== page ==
ΤPP was born out of necessity. While a discussion began in the rest of the world about the euro zone and its viability, in Greece, established local media adhered to choices promoted by the government and the country’s international lenders as the only way out of the crisis. TPP rose to the occasion by challenging the artheroslerotic narrative, by trying to provide news free of stereotypes, with clarity, reasoning and facts.
In Greece, more than anywhere else, the model for financing mass media is problematic. The bigger, established media belong to either major construction or shipping companies, which, as they vie for state contracts, become perennially entangled with successive governments. Moreover, the economic crisis of the past years dramatically reduced spending in advertising. The biggest television and radio stations today are bankrupt and on the brink of collapse but, more importantly, have lost the battle for credibility.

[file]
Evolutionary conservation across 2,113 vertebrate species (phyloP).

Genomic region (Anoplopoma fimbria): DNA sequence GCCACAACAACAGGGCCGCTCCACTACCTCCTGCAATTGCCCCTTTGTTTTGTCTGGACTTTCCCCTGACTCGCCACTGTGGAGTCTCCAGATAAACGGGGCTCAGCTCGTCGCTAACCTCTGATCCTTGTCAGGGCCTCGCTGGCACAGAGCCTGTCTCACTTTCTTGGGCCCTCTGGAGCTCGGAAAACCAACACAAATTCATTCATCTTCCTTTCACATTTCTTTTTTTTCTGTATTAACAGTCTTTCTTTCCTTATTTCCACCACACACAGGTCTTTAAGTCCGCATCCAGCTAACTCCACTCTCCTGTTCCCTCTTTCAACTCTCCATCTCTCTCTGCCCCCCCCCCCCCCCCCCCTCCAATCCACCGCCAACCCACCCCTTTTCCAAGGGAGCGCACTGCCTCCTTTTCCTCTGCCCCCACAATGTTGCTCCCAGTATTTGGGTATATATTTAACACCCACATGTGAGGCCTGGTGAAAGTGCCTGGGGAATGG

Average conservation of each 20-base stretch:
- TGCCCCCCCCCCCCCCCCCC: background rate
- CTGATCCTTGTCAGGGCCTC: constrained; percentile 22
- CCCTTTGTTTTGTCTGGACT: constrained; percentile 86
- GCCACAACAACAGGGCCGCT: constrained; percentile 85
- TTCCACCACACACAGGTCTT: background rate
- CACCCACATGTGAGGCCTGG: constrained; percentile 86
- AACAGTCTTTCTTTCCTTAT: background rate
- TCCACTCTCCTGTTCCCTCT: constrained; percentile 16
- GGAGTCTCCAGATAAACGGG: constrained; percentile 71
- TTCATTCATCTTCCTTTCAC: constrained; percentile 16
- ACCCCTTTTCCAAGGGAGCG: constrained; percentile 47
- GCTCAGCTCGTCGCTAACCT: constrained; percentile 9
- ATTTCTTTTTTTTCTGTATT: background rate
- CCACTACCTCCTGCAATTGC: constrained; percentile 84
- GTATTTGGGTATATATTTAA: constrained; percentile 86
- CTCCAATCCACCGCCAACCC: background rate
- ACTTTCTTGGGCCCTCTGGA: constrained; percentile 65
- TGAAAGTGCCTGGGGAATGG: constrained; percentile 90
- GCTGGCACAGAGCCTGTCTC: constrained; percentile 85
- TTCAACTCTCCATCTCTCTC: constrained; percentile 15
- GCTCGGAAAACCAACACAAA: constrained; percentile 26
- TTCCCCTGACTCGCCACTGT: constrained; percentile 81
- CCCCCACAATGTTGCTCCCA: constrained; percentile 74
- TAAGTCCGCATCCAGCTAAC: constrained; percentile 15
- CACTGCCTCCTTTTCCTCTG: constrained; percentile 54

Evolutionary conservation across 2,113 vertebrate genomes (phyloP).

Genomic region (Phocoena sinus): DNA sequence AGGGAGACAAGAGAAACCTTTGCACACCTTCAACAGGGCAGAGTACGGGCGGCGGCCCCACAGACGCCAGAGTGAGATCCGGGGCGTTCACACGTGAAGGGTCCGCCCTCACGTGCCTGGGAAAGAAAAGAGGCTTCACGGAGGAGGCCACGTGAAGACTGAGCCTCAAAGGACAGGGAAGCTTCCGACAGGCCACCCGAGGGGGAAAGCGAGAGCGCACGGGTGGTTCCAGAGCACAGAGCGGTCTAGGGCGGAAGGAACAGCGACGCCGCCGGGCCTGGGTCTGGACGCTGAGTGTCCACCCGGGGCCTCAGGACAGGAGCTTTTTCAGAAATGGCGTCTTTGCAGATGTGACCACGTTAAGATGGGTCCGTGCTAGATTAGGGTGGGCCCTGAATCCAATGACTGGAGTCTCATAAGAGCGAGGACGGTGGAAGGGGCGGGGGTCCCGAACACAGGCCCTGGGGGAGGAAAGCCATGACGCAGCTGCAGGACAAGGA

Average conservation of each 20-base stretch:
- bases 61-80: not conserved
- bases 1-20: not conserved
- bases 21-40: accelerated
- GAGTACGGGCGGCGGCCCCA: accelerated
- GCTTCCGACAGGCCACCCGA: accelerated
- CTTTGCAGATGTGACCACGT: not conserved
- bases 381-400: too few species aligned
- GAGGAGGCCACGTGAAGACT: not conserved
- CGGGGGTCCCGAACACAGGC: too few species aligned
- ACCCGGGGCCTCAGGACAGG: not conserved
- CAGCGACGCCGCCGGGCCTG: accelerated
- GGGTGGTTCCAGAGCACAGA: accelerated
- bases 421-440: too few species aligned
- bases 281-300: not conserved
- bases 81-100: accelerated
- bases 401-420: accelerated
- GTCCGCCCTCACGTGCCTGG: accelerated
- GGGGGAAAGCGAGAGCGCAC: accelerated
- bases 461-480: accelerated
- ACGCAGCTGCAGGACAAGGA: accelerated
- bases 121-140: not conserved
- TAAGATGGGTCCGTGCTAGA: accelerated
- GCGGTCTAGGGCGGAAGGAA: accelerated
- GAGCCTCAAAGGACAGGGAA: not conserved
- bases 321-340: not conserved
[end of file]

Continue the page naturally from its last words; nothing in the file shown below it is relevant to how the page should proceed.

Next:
ThePressProject disputes the existing financial model and pursues alternative ways to secure funding. It does not accept advertising from Greek banks or government organizations, (since such sources of advertising in Greece have been linked to the manipulation of information) and is making an effort to rely on its readers/audience.
Its power lies with its audience. In just two years, TPP has been receiving almost two million unique visits each month, in a country where Internet connections are less than five million. For its international edition, TPP needs more support from all those who want to know what is really going on in the country with the gravest crisis in Europe.
ThePressProject was first to publish the Greek diplomatic cables from Wikileaks, produced a documentary about the crisis (‘Debtocracy’), which was seen around the globe, (more than two million views on YouTube, Vimeo, Dailymotion) and kept the public broadcaster ERT on air, providing it with media servers when the government decided to shut it down overnight. At the moment, it is solely because of the TPP that one can watch, in Greece and abroad, the broadcasts still being produced by the ex-staff of ERT.
As the crisis grew, so did people’s need for real journalism and consequently ThePressProject, responding to the need for a different voice. We hope that with your help we will be able to offer a different view of what is happening in Greece. Maybe at some point it might concern